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Abstract

Conflict is a natural part of working in teams, yet students are not typically given formal instruction on conflict management. Many students thus lack the knowledge, skill, and confidence to identify and/or resolve conflict. The university of X (UX) has developed a series of six-teamwork workshops delivered to engineering students at different undergraduate academic levels to help progress the different aspects of teamwork. The workshops wrap around existing team projects in courses; students can thus authentically apply what they have learned in the workshops to their current or future teams. This paper focuses on two out of the six workshops: “Introduction to Conflict” and “Conflict Resolution”. The paper will describe the iterations that these workshops have undergone as well as classroom implementation and evaluation.

The first workshop uses Tuckman’s stages of team development (forming, storming, norming, performing and adjourning) to introduce students to the natural progression of team formation and functionality. While the objective of many teams may be to avoid conflict at all costs, conflict, and the storming phase can play an important role in improving team performance if it is understood and appropriately managed. This workshop focuses on improving communication within the team in order to mitigate conflict. Students are introduced to the D.E.S.C. model as a framework for handling difficult conversations, in which students D.: Describe the difficulty, E.: Express how the behavior is affecting the team, S.: Specify desired outcomes/behavior changes, C.: state Consequences if changes are not made.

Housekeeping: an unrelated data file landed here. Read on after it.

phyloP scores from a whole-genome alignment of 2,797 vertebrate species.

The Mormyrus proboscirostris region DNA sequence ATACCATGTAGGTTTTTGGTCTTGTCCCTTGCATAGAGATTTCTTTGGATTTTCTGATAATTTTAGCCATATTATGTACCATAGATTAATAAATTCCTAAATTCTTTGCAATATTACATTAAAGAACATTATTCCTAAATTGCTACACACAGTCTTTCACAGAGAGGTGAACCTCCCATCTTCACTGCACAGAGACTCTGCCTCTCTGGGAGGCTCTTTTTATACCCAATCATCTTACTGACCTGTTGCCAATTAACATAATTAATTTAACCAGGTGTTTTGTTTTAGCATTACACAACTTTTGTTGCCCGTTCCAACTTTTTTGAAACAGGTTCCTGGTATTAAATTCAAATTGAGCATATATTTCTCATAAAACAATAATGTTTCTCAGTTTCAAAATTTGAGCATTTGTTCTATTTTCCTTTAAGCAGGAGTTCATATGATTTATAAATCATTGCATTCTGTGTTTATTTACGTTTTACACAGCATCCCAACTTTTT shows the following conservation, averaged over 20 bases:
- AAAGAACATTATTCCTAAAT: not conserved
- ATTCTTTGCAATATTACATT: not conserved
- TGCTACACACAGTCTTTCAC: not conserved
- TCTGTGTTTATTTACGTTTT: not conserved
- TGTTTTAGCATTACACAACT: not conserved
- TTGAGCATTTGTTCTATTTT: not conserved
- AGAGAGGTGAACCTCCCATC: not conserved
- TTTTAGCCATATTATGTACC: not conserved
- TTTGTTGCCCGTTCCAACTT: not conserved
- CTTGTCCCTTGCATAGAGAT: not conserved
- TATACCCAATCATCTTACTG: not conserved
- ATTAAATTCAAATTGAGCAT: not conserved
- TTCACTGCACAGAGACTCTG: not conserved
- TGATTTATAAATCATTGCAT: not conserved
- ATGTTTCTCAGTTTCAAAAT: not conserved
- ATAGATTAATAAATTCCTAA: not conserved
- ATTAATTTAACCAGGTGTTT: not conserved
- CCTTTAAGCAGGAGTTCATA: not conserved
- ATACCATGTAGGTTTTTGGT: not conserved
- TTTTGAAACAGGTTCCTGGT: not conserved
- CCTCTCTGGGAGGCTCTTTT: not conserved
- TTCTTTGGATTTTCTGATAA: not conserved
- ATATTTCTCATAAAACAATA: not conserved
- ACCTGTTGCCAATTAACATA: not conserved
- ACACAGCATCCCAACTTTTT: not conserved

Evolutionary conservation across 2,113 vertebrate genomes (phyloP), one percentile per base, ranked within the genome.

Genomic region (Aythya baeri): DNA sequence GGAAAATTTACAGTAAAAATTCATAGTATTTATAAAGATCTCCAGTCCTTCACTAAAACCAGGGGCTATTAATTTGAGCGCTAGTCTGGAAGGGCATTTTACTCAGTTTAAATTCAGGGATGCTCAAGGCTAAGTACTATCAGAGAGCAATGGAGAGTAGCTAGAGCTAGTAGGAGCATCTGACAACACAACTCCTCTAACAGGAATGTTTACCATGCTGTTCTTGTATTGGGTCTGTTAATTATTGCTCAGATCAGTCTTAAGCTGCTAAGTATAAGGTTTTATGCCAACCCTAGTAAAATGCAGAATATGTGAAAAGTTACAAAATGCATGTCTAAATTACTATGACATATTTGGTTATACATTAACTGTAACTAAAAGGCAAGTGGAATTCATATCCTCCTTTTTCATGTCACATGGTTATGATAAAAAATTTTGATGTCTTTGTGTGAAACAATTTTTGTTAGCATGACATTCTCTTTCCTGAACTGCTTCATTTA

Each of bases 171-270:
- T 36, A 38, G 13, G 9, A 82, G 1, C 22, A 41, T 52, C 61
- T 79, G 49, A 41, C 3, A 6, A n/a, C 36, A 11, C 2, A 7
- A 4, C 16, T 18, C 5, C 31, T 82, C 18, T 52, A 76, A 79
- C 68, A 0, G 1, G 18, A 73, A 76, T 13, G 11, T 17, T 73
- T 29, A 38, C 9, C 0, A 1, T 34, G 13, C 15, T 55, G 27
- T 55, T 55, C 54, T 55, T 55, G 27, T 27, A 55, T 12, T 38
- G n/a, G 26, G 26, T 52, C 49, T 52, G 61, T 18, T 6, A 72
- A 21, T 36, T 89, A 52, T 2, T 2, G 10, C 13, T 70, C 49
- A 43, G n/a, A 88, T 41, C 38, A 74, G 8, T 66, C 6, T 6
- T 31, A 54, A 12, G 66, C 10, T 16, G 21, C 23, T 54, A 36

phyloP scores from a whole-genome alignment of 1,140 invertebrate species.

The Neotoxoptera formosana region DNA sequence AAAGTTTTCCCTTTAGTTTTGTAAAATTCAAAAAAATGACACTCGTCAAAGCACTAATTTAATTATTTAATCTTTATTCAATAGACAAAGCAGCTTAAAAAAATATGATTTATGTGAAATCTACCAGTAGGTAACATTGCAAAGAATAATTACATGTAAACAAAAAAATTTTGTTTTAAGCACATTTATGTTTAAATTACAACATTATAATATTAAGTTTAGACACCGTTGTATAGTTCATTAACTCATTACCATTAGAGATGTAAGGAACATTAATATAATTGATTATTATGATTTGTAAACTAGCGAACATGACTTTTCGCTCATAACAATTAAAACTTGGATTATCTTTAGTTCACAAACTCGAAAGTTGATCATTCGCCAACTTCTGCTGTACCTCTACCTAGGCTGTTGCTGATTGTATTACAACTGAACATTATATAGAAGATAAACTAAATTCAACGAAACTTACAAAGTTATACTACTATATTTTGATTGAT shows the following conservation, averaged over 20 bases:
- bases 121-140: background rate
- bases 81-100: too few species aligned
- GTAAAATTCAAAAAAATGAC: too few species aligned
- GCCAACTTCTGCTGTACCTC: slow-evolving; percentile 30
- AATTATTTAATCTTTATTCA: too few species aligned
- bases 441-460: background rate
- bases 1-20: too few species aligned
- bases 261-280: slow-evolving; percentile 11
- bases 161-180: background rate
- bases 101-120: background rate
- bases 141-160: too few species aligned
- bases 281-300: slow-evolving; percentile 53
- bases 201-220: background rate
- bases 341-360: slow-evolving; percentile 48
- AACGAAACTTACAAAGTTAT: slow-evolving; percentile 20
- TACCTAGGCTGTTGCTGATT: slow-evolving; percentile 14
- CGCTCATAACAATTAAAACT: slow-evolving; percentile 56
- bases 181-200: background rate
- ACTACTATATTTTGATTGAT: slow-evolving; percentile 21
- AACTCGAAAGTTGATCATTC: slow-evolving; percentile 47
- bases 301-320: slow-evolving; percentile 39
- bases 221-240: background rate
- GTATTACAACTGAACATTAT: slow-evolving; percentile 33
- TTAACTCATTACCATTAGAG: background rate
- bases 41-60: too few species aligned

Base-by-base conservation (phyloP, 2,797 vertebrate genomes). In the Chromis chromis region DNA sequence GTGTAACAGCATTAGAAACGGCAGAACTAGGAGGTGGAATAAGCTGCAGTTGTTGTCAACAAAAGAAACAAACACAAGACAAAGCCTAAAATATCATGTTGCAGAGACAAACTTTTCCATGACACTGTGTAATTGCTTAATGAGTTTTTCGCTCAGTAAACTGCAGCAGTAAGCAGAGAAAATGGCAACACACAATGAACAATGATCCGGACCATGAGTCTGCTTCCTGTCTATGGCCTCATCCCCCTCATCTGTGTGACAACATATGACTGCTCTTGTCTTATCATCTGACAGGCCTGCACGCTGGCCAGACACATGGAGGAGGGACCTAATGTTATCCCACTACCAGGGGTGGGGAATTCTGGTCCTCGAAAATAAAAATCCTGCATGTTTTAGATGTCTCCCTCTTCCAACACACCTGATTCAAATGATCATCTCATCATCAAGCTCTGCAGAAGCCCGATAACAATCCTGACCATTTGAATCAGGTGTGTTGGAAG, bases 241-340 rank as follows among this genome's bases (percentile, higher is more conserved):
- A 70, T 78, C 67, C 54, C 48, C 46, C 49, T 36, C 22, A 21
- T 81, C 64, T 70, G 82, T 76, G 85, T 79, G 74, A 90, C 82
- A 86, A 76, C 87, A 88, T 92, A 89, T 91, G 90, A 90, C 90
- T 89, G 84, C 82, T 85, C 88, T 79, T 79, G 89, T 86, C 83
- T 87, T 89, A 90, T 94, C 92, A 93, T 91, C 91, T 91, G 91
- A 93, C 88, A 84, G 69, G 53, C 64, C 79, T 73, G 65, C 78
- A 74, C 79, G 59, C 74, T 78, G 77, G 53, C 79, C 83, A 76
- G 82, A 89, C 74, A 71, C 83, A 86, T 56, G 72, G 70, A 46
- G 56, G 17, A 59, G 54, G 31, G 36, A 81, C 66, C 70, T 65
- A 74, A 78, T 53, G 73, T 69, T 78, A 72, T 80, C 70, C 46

The second workshop introduces students to different types of conflict-handling strategies based on the Thomas-Kilmann Conflict Mode Instrument. The five styles include accommodating, avoiding, collaborating, competing, and compromising. Each team receives a scenario which provides two perspectives on a conflict. Students learn to identify and list the factors that may contribute to or cause the conflict, then identify and list which attributes seem to be lacking and contributing to conflict within the team. They then consider the possible positive and negative outcomes of each of the five conflict handling styles which leads them to choose the most appropriate handling style and related strategies.

These workshops were implemented 13 times since 2017 across five different engineering programs. Based on the students’ feedback through online surveys, reflection and classroom observations, the workshops were found to be helpful for improving team cohesion and resolving conflicts.

Al-Hammoud, R., & Barichello, M., & Rennick, C., & Jobidon, E., & Li, R. (2020, June), Two Student Workshops on Identifying and Resolving Teamwork Conflict Paper presented at 2020 ASEE Virtual Annual Conference Content Access, Virtual On line . 10.18260/1-2--35406